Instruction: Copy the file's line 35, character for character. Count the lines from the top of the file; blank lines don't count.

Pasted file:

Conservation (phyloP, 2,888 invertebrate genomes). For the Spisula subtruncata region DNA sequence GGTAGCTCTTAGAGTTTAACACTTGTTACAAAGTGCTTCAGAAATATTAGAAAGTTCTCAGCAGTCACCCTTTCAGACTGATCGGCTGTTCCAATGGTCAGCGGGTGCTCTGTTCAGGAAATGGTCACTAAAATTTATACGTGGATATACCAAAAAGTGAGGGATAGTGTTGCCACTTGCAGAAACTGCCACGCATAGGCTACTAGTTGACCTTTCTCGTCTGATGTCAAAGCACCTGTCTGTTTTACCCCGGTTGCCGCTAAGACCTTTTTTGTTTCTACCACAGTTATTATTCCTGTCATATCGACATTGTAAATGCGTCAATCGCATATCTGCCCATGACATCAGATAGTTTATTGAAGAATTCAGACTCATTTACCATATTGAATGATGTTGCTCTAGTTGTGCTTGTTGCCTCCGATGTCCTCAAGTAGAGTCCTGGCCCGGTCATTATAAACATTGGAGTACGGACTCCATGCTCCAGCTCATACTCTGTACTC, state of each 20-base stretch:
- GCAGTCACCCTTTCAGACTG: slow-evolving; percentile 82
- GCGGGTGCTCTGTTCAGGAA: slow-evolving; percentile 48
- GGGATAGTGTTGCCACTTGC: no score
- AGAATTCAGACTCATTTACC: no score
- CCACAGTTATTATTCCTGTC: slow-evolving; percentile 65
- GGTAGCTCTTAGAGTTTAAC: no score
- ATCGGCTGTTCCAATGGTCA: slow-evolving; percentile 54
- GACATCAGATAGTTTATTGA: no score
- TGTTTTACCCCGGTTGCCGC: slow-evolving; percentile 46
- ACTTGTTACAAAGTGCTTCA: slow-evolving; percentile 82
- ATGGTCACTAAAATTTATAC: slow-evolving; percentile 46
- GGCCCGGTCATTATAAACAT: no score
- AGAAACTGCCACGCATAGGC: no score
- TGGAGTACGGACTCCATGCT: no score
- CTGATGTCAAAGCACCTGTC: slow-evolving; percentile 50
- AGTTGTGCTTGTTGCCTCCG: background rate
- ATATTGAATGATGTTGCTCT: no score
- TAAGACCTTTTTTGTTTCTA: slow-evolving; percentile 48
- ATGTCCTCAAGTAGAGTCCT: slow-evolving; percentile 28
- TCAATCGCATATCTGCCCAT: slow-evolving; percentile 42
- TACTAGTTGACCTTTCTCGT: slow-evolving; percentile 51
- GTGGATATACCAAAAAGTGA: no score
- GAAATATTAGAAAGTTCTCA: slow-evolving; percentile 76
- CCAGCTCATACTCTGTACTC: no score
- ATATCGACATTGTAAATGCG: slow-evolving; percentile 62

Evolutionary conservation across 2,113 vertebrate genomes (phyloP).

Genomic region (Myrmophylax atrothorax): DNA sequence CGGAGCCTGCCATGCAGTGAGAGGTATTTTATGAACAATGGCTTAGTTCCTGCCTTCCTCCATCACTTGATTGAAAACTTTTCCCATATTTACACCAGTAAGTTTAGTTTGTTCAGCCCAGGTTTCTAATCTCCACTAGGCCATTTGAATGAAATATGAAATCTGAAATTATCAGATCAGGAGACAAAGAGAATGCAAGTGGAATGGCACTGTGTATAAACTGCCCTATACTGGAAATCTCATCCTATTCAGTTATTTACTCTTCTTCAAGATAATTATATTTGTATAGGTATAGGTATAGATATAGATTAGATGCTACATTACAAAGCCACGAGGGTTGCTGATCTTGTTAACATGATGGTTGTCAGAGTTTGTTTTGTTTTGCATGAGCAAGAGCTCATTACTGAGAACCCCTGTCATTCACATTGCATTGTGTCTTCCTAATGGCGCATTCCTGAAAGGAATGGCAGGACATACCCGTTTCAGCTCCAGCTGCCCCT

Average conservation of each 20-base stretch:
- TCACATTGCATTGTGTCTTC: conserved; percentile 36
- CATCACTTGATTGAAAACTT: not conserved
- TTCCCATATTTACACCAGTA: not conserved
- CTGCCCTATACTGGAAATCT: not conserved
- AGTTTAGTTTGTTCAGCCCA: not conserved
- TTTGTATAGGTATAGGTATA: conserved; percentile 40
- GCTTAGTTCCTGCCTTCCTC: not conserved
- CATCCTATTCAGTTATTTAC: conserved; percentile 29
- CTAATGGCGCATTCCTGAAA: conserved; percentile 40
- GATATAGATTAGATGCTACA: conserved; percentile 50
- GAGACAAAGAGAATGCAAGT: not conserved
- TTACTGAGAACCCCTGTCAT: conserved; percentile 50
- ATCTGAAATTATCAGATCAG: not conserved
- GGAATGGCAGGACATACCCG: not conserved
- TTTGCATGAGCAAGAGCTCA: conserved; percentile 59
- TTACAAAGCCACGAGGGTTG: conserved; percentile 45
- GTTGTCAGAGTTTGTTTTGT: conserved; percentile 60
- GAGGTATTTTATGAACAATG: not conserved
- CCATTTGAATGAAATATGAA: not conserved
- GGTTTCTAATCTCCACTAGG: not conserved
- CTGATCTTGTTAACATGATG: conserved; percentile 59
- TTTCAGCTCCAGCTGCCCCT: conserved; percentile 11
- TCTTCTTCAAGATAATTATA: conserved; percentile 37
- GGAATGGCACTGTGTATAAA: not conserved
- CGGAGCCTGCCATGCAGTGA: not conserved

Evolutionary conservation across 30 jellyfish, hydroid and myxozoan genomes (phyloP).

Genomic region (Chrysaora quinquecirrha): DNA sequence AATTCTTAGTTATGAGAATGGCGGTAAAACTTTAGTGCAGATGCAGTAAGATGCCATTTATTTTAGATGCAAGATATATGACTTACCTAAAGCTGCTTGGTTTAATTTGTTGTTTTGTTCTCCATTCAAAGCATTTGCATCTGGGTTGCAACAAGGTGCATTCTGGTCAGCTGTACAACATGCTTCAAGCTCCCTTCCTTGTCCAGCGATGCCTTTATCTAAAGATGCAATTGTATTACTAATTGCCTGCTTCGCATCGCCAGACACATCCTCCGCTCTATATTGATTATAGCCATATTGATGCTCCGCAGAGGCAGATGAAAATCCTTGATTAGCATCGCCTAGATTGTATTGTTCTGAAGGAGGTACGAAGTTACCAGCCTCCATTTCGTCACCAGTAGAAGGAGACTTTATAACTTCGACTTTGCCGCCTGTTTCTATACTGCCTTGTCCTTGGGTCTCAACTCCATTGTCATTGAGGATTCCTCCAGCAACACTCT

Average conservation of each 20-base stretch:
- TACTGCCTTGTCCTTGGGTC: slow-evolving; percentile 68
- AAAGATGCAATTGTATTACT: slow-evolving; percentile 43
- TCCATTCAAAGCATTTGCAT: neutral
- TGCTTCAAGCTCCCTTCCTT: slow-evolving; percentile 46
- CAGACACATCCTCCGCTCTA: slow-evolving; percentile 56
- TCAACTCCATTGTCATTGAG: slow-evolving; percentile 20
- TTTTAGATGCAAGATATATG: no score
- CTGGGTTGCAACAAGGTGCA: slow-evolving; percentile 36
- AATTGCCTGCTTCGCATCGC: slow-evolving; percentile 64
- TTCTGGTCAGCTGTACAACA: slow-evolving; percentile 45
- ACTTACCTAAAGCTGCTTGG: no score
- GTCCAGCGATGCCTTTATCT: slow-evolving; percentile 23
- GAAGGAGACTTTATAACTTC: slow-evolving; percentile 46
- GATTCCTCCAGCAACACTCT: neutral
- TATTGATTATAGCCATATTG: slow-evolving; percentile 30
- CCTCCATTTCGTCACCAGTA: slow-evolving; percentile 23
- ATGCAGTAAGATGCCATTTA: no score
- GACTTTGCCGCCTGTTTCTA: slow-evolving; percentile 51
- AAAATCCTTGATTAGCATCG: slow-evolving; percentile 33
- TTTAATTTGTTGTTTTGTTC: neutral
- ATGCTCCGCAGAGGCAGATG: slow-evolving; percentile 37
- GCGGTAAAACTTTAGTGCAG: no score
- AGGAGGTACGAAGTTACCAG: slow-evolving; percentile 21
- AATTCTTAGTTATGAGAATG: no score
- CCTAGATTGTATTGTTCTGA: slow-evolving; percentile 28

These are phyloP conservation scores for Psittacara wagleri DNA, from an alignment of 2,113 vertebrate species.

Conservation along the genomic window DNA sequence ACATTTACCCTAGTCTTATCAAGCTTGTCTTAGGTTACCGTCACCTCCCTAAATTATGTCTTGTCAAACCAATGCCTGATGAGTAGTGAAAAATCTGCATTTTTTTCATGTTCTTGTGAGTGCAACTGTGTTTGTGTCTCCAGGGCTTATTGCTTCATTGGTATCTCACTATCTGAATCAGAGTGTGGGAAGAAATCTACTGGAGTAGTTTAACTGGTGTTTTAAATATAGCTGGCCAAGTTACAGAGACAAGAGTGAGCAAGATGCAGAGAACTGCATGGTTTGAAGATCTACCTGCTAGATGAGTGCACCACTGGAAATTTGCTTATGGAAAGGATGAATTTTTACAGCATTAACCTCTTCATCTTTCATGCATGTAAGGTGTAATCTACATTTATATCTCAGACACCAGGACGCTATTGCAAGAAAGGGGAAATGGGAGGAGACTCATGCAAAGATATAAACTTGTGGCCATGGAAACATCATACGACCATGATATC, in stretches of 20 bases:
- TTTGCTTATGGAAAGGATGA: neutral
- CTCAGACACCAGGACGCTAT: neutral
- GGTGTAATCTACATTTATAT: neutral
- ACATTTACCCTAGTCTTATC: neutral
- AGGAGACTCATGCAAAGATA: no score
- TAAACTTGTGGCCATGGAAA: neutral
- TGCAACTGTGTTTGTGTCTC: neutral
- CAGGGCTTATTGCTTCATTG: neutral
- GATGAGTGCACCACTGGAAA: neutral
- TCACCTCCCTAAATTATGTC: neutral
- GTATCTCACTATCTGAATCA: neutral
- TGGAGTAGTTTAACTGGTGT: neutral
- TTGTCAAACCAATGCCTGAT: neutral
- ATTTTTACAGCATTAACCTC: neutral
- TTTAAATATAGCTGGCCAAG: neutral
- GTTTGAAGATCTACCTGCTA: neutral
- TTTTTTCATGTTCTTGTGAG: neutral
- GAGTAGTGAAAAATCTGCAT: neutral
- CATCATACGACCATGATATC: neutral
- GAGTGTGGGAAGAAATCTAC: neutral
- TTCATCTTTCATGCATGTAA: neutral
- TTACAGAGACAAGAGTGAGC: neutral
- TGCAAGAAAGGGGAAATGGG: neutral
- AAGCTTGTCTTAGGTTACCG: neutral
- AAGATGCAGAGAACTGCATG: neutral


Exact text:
- TTTGTATAGGTATAGGTATA: conserved; percentile 40